Leaves are the life blood of the garden. They provide most of the volume of finished compost. I collect hundreds of bags every fall to use when composting takes off in the spring. No matter how many bags I collect, I always run out of leaves by the middle of August. These leaves will provide me with a couple thousand gallons of compost next year. If I don’t collect leaves in the fall I will not have the necessary brown material to successfully compost next year. I suggest everyone stock pile as many leaves as they can get.
For years I have traveled to the avenues and filled up my pickup with many loads of leaves. I’ve also routinely searched my local neighborhood for the bags stacked on the side of the road and several family members and friends always donate their leaves to me. It seems each year I have to travel less and less for my leaf supply as more and more people are calling me for leaf pickup and I am also getting deliveries of leaves to my home. People seem to love the idea of someone composting even if they are not doing it themselves.
As I discussed in an earlier blog about replacing my in ground trampoline, I used to store all my leaves in the big hole in the backyard.
Now that I have replaced the trampoline, I have to find new homes for all the leaves.
Right before last week’s snowstorm, I got a call from a neighbor who was watching a yard crew raking up her neighbor’s leaves. She requested the lawn company stack the bags in her driveway for me. I did not have a chance to get over to pick them up timely so I gave her a call to tell her I would be coming to get them the next morning. I could not have a conversation with her as she was laughing hysterically. She told me she had quite a surprise for me and she was not kidding. With my great luck, the big snow storm hit that night which buried the bags. I quickly got the joke as there was easily 70 or so bags of leaves for me to pick up. To most people that seems like a ridiculous amount of leaves to store but that is just a drop in the bucket for what I have in mind. Four pickup loads across the street to my backyard fence were necessary to move all the leaves. My backyard buts up to a busy road so I just had to chuck the bags over my six foot fence. As you can see in the top picture of this blog, it made quite a pile.
Additionally I had another friends call with 25 bags to pick up and I had three other neighbors drop off bags of leaves. All in all I have collected about 160 bags and I have yet to finish raking and bagging my own leaves. I will continue to hunt for more bags this week, weather permitting.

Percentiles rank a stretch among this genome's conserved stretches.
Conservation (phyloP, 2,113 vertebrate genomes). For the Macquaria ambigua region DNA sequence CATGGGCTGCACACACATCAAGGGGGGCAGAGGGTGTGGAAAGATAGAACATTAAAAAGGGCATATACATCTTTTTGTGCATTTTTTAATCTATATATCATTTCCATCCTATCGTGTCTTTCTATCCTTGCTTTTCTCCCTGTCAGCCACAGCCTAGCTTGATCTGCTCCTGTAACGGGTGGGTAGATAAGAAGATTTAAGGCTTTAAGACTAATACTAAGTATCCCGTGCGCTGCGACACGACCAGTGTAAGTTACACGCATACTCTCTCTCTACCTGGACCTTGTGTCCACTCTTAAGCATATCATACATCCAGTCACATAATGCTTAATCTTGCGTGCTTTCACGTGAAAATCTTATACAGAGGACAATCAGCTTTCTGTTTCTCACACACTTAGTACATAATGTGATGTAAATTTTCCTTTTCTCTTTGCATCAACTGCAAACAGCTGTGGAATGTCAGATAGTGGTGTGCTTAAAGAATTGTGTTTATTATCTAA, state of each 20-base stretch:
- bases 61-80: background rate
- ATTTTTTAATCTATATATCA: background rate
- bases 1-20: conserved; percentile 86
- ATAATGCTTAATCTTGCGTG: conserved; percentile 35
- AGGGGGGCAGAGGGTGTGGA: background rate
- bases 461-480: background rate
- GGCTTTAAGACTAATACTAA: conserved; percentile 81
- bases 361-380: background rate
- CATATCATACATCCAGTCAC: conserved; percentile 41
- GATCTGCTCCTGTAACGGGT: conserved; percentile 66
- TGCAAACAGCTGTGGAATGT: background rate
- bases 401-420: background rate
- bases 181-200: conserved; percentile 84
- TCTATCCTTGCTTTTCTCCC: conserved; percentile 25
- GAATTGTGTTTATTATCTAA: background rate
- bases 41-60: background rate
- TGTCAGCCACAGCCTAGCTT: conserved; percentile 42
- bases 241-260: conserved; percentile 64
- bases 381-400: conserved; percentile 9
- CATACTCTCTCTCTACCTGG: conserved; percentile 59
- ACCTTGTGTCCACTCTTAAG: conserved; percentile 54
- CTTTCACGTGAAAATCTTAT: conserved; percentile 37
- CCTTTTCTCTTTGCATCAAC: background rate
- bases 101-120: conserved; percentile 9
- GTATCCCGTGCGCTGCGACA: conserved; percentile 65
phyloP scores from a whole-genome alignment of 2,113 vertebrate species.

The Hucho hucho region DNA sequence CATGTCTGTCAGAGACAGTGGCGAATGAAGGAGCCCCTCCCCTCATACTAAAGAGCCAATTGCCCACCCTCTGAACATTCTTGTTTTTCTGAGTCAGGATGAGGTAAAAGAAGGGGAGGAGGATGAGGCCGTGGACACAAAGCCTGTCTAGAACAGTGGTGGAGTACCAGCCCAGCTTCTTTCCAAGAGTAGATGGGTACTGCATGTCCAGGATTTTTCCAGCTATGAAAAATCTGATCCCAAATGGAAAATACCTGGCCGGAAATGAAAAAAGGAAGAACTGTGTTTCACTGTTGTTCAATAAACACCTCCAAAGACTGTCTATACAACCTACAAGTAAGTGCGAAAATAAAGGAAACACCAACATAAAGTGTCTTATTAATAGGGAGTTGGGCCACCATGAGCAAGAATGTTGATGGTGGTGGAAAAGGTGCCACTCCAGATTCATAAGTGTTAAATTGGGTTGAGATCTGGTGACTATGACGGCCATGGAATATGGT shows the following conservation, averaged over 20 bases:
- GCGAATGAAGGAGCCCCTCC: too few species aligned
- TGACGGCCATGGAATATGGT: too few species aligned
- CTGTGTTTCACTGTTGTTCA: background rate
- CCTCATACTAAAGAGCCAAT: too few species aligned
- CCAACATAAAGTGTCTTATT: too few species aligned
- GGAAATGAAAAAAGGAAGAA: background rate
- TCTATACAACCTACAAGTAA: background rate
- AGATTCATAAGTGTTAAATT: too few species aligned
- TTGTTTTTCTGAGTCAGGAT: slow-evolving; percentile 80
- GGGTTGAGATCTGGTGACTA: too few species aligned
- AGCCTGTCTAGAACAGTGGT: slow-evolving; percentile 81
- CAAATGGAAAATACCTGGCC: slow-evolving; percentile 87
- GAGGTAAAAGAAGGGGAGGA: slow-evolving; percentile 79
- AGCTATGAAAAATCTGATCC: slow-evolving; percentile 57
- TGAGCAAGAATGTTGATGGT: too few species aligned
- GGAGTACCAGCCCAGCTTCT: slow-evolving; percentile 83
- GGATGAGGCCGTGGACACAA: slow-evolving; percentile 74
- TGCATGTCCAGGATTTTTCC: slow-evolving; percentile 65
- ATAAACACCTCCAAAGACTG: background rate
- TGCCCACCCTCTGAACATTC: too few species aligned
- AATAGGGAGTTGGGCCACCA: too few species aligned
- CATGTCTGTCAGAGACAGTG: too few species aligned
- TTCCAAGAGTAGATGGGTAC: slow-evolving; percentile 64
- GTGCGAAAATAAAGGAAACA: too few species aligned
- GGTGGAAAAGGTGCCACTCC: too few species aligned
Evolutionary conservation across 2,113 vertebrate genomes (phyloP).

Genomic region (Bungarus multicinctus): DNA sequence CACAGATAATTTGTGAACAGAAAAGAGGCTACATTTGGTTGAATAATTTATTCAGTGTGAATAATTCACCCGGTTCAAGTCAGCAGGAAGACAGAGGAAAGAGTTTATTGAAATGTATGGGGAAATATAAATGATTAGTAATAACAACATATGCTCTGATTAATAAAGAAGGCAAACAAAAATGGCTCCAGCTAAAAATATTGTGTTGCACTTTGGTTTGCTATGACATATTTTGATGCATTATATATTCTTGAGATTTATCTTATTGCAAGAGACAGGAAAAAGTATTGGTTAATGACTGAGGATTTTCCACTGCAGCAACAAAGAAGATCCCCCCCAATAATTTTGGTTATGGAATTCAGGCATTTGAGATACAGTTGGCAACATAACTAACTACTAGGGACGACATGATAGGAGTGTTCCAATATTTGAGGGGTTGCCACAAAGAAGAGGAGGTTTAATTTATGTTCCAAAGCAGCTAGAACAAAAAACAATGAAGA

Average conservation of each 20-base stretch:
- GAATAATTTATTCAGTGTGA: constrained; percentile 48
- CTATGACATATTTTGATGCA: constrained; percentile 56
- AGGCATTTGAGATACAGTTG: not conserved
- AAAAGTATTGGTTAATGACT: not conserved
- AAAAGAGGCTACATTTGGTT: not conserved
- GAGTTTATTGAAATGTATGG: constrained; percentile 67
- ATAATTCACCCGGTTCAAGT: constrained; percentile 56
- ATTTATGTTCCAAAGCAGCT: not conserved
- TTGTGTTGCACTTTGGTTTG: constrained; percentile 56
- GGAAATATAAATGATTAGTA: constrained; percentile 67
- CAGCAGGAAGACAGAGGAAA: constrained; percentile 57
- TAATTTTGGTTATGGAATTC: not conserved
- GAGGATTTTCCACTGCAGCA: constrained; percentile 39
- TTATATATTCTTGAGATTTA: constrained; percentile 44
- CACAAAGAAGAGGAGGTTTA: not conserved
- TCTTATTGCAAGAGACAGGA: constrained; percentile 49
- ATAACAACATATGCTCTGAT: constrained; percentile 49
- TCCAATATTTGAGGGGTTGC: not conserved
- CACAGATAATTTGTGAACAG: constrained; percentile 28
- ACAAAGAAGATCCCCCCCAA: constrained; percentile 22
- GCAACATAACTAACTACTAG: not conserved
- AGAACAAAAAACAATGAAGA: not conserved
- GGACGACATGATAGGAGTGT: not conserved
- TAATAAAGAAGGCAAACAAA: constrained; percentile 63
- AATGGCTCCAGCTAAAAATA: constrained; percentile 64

While moving the bags off the grass, I uncovered many large night crawlers which the chickens had a hay day eating. The worms were so plentiful that the chickens quickly became too full to keep eating and they refused the free handouts.
With the surplus of leaves I decided it was time to winterize my worm bins. I put one last supply of kitchen scraps in the bins and then filled the bins with leaves to feed and keep the red worms insulated during the cold winter months.
With the early big snowfall, the grass growth is over for the season, thus I do not have the green material I need to fill my compost bins with the right ratios of materials. I do have about a foot or so of worm rich compost in each bin so I filled the bins with leaves to keep the worms toasty and reproducing during the winter.
I have read several magazine articles that say red worms cannot survive outside in the winter. This is not true as for many years I have successfully kept red worms in my outside bins with thick layers of leaves for food and insulation.
The chickens are enjoying the recent warming trend and they are out searching for the last of the green material and insects.
Chickens do very well in cold weather, much better than they do in hot weather. All I had to do to winterize the coop was to plug in the electric water heater base and I turned on a low watt bulb in the coop to keep the chickens laying eggs. I also cleaned out the coop and run one last time and I will keep piling on additional floor litter to keep the pen insulated during the winter. Most people do not clean the coop at all during the winter, simply adding more floor material using the “deep litter method”. The chicken poop and wood shavings will compost adding additional warmth to the coop. The cold weather keeps the material from smelling.
Lastly, I still have a bed of green onions and swiss chard still producing which should continue growing for the next month or so. I have also used leaves to insulate my garlic bed.
I still have several more projects to complete to get the yard fully winterized including tackling the front yard clean-up and raspberry pruning which will be the subjects of future blogs. The leaves are still falling from the trees so more raking and bagging will be in my future. Keep them coming.